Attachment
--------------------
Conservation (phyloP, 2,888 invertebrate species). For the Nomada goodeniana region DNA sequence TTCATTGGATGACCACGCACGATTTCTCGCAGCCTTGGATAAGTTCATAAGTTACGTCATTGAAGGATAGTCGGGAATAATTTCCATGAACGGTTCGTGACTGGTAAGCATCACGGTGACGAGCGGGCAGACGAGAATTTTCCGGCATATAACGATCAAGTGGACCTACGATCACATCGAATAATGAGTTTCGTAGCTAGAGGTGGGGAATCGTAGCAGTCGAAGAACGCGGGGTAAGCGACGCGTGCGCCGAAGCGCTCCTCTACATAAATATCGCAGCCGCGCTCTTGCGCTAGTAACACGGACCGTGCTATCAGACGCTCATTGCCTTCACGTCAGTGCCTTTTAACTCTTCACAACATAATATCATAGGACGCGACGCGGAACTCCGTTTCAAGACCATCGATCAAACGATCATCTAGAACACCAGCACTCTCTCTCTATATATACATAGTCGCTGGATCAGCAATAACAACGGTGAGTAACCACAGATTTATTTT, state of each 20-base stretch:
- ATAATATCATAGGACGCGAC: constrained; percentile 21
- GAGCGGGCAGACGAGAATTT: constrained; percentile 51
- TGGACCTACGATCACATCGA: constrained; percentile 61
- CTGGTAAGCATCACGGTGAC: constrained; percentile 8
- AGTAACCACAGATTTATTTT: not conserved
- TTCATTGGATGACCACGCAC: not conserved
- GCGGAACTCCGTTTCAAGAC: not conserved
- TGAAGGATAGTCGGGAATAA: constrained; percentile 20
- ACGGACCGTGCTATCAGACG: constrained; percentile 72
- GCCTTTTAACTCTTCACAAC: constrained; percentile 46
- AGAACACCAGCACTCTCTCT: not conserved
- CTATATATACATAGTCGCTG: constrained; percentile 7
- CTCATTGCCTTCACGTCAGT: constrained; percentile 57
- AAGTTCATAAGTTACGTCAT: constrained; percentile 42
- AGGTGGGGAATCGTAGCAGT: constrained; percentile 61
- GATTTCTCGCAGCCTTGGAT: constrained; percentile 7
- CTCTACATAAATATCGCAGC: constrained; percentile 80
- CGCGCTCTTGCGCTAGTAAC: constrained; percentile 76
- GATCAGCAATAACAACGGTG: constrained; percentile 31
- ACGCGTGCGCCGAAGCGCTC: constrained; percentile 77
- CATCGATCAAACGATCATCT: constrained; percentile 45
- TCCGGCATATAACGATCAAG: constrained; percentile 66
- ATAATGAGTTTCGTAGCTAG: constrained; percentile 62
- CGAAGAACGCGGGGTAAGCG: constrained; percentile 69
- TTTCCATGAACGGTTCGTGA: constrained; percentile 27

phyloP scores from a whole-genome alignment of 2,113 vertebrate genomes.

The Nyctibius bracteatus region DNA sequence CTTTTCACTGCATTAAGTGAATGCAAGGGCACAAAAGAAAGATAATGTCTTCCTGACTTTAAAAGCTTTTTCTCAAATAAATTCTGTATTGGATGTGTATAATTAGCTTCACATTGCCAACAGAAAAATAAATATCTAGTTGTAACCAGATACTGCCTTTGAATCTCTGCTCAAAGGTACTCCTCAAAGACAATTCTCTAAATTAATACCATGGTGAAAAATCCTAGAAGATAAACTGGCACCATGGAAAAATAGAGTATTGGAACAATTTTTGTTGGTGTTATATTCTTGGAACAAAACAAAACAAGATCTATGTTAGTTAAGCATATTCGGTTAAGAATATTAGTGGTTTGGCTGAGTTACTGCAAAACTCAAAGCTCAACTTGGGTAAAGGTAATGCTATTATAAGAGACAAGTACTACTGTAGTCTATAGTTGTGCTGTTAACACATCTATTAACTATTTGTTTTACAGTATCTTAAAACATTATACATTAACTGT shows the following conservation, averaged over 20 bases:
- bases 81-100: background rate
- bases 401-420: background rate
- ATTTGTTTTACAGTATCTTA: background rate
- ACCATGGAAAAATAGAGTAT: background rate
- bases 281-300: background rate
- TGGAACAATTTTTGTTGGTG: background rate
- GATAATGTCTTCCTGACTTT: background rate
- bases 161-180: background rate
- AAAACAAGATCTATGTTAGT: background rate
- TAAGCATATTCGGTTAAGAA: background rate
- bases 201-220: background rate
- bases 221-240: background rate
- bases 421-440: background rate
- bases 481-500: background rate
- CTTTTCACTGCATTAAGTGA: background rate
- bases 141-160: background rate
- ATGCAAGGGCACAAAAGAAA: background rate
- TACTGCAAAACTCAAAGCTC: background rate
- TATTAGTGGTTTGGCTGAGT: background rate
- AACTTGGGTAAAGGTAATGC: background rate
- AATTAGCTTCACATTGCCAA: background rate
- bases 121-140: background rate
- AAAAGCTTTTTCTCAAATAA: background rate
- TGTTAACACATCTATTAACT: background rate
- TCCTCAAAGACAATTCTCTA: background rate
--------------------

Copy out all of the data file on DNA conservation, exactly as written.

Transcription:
Conservation (phyloP, 2,888 invertebrate species). For the Nomada goodeniana region DNA sequence TTCATTGGATGACCACGCACGATTTCTCGCAGCCTTGGATAAGTTCATAAGTTACGTCATTGAAGGATAGTCGGGAATAATTTCCATGAACGGTTCGTGACTGGTAAGCATCACGGTGACGAGCGGGCAGACGAGAATTTTCCGGCATATAACGATCAAGTGGACCTACGATCACATCGAATAATGAGTTTCGTAGCTAGAGGTGGGGAATCGTAGCAGTCGAAGAACGCGGGGTAAGCGACGCGTGCGCCGAAGCGCTCCTCTACATAAATATCGCAGCCGCGCTCTTGCGCTAGTAACACGGACCGTGCTATCAGACGCTCATTGCCTTCACGTCAGTGCCTTTTAACTCTTCACAACATAATATCATAGGACGCGACGCGGAACTCCGTTTCAAGACCATCGATCAAACGATCATCTAGAACACCAGCACTCTCTCTCTATATATACATAGTCGCTGGATCAGCAATAACAACGGTGAGTAACCACAGATTTATTTT, state of each 20-base stretch:
- ATAATATCATAGGACGCGAC: constrained; percentile 21
- GAGCGGGCAGACGAGAATTT: constrained; percentile 51
- TGGACCTACGATCACATCGA: constrained; percentile 61
- CTGGTAAGCATCACGGTGAC: constrained; percentile 8
- AGTAACCACAGATTTATTTT: not conserved
- TTCATTGGATGACCACGCAC: not conserved
- GCGGAACTCCGTTTCAAGAC: not conserved
- TGAAGGATAGTCGGGAATAA: constrained; percentile 20
- ACGGACCGTGCTATCAGACG: constrained; percentile 72
- GCCTTTTAACTCTTCACAAC: constrained; percentile 46
- AGAACACCAGCACTCTCTCT: not conserved
- CTATATATACATAGTCGCTG: constrained; percentile 7
- CTCATTGCCTTCACGTCAGT: constrained; percentile 57
- AAGTTCATAAGTTACGTCAT: constrained; percentile 42
- AGGTGGGGAATCGTAGCAGT: constrained; percentile 61
- GATTTCTCGCAGCCTTGGAT: constrained; percentile 7
- CTCTACATAAATATCGCAGC: constrained; percentile 80
- CGCGCTCTTGCGCTAGTAAC: constrained; percentile 76
- GATCAGCAATAACAACGGTG: constrained; percentile 31
- ACGCGTGCGCCGAAGCGCTC: constrained; percentile 77
- CATCGATCAAACGATCATCT: constrained; percentile 45
- TCCGGCATATAACGATCAAG: constrained; percentile 66
- ATAATGAGTTTCGTAGCTAG: constrained; percentile 62
- CGAAGAACGCGGGGTAAGCG: constrained; percentile 69
- TTTCCATGAACGGTTCGTGA: constrained; percentile 27

phyloP scores from a whole-genome alignment of 2,113 vertebrate genomes.

The Nyctibius bracteatus region DNA sequence CTTTTCACTGCATTAAGTGAATGCAAGGGCACAAAAGAAAGATAATGTCTTCCTGACTTTAAAAGCTTTTTCTCAAATAAATTCTGTATTGGATGTGTATAATTAGCTTCACATTGCCAACAGAAAAATAAATATCTAGTTGTAACCAGATACTGCCTTTGAATCTCTGCTCAAAGGTACTCCTCAAAGACAATTCTCTAAATTAATACCATGGTGAAAAATCCTAGAAGATAAACTGGCACCATGGAAAAATAGAGTATTGGAACAATTTTTGTTGGTGTTATATTCTTGGAACAAAACAAAACAAGATCTATGTTAGTTAAGCATATTCGGTTAAGAATATTAGTGGTTTGGCTGAGTTACTGCAAAACTCAAAGCTCAACTTGGGTAAAGGTAATGCTATTATAAGAGACAAGTACTACTGTAGTCTATAGTTGTGCTGTTAACACATCTATTAACTATTTGTTTTACAGTATCTTAAAACATTATACATTAACTGT shows the following conservation, averaged over 20 bases:
- bases 81-100: background rate
- bases 401-420: background rate
- ATTTGTTTTACAGTATCTTA: background rate
- ACCATGGAAAAATAGAGTAT: background rate
- bases 281-300: background rate
- TGGAACAATTTTTGTTGGTG: background rate
- GATAATGTCTTCCTGACTTT: background rate
- bases 161-180: background rate
- AAAACAAGATCTATGTTAGT: background rate
- TAAGCATATTCGGTTAAGAA: background rate
- bases 201-220: background rate
- bases 221-240: background rate
- bases 421-440: background rate
- bases 481-500: background rate
- CTTTTCACTGCATTAAGTGA: background rate
- bases 141-160: background rate
- ATGCAAGGGCACAAAAGAAA: background rate
- TACTGCAAAACTCAAAGCTC: background rate
- TATTAGTGGTTTGGCTGAGT: background rate
- AACTTGGGTAAAGGTAATGC: background rate
- AATTAGCTTCACATTGCCAA: background rate
- bases 121-140: background rate
- AAAAGCTTTTTCTCAAATAA: background rate
- TGTTAACACATCTATTAACT: background rate
- TCCTCAAAGACAATTCTCTA: background rate